Massive judgment in World of Warcraft copyright infringement case

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Massive judgment in World of Warcraft copyright infringement case

Mon Aug 16, 2010 @ 09:36AM PST

By Eriq Gardner

6a00d83451d69069e200e553bb64318834-800wi[1] A federal court has thrown down the gauntlet against the operator of a private server used to play the MMORP game World of Warcraft, awarding Vivendi subsidiary Blizzard Entertainment a staggering $89 million. (Here's the court's order and the final judgment.)

The defendant in the case, Scapegaming, earned about $3 million in profits collecting micropayments from users on the unauthorized network. A third-party WoW fansite calls private servers "shady" and a violation of the game's terms of use, operated to allow players to run around with omnipotent powers and cheat the game environment.

Blizzard sued the company and its main operator, Alyson Reeves, last October. The lawsuit followed aggressive action against other third-party operators for violating end-user license agreements in an attempt to profit from the cheating. But decisions by courts, including the latest against Scapegaming, make clear that violations of EULAs on games such as WoW constitute copyright infringement.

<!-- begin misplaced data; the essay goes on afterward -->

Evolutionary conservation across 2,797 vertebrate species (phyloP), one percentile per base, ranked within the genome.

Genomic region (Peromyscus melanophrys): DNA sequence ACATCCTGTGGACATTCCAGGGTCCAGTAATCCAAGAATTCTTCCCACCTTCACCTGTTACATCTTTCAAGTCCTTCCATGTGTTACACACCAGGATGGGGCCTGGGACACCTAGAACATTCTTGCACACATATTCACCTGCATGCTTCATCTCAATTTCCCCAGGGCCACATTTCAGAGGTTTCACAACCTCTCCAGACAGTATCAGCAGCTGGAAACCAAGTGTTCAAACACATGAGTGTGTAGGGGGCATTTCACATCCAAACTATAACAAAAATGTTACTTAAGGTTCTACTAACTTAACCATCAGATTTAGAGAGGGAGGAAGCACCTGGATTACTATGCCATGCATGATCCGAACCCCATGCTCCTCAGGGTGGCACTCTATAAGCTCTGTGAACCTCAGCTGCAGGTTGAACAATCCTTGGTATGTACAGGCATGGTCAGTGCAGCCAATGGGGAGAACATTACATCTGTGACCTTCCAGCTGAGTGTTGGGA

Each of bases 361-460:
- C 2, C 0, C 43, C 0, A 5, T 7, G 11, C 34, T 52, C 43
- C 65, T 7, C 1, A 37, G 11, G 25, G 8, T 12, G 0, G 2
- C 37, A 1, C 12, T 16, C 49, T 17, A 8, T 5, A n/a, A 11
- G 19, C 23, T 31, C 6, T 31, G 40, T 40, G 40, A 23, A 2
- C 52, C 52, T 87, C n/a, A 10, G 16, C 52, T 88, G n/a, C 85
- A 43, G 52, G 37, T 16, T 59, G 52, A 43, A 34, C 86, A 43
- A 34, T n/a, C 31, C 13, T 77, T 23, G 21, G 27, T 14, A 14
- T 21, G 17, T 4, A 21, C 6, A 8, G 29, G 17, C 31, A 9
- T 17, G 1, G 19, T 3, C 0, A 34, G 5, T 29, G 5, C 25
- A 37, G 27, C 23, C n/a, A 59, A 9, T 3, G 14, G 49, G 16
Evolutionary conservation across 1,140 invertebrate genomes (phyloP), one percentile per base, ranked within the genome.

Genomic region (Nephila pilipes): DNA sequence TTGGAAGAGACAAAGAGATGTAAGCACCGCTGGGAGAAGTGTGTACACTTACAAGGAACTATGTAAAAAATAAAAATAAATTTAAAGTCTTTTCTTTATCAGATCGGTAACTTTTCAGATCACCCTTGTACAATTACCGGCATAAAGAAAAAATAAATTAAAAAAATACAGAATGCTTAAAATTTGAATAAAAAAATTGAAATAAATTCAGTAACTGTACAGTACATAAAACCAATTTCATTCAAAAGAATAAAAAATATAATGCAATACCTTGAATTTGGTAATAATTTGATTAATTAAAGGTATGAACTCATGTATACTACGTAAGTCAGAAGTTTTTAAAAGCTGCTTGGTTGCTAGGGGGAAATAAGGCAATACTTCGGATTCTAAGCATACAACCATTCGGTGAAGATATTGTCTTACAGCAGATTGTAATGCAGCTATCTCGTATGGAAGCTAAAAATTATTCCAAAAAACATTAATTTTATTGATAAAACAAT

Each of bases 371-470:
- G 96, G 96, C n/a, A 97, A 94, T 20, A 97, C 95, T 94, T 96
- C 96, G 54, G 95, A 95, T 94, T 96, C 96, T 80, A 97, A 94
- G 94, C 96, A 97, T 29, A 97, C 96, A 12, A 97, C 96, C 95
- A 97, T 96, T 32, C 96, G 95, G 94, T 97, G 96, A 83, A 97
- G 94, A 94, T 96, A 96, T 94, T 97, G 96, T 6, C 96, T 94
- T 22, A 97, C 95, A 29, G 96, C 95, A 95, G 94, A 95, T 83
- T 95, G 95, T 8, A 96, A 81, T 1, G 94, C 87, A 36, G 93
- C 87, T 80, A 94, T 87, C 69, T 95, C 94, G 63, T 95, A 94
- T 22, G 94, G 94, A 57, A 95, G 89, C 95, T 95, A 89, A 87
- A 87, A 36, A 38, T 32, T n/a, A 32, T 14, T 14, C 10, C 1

In a decision last week, the judge awarded Blizzard $3,053,339 in profits from the improper private server, $63,600 in attorneys fees and a whopping $85,478,600 in statutory damages for willful infringement.

UPDATE: Here's a statement on the ruling from Blizzard:

"In addition to last year’s summary judgment against MDY Industries, LLC, the creator and distributor of a World of Warcraft cheating program, the decision against Scapegaming is further validation of our efforts to vigorously defend our intellectual property rights.

"Our ultimate goal is to create the best games in the world, and that means we need to protect our games and safeguard our players’ experiences with them. Server emulators that use Blizzard’s IP facilitate piracy and offer unauthorized, inconsistent gaming experiences that can damage Blizzard’s reputation and goodwill with players. We take these types of threats very seriously and will continue to take every available measure to protect our rights globally."

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The Hollywood Reporter, Esq. blog focuses on how the entertainment and media industries are impacted and influenced by the law. It is edited by Matthew Belloni with contributions from veteran legal reporter Eriq Gardner and others. Before joining The Hollywood Reporter, Belloni was a lawyer at an entertainment litigation firm in Los Angeles. He writes a column for THR devoted to entertainment law. Gardner is a New York-based writer and legal journalist. Send tips or comments to Matthew.Belloni@thr.com

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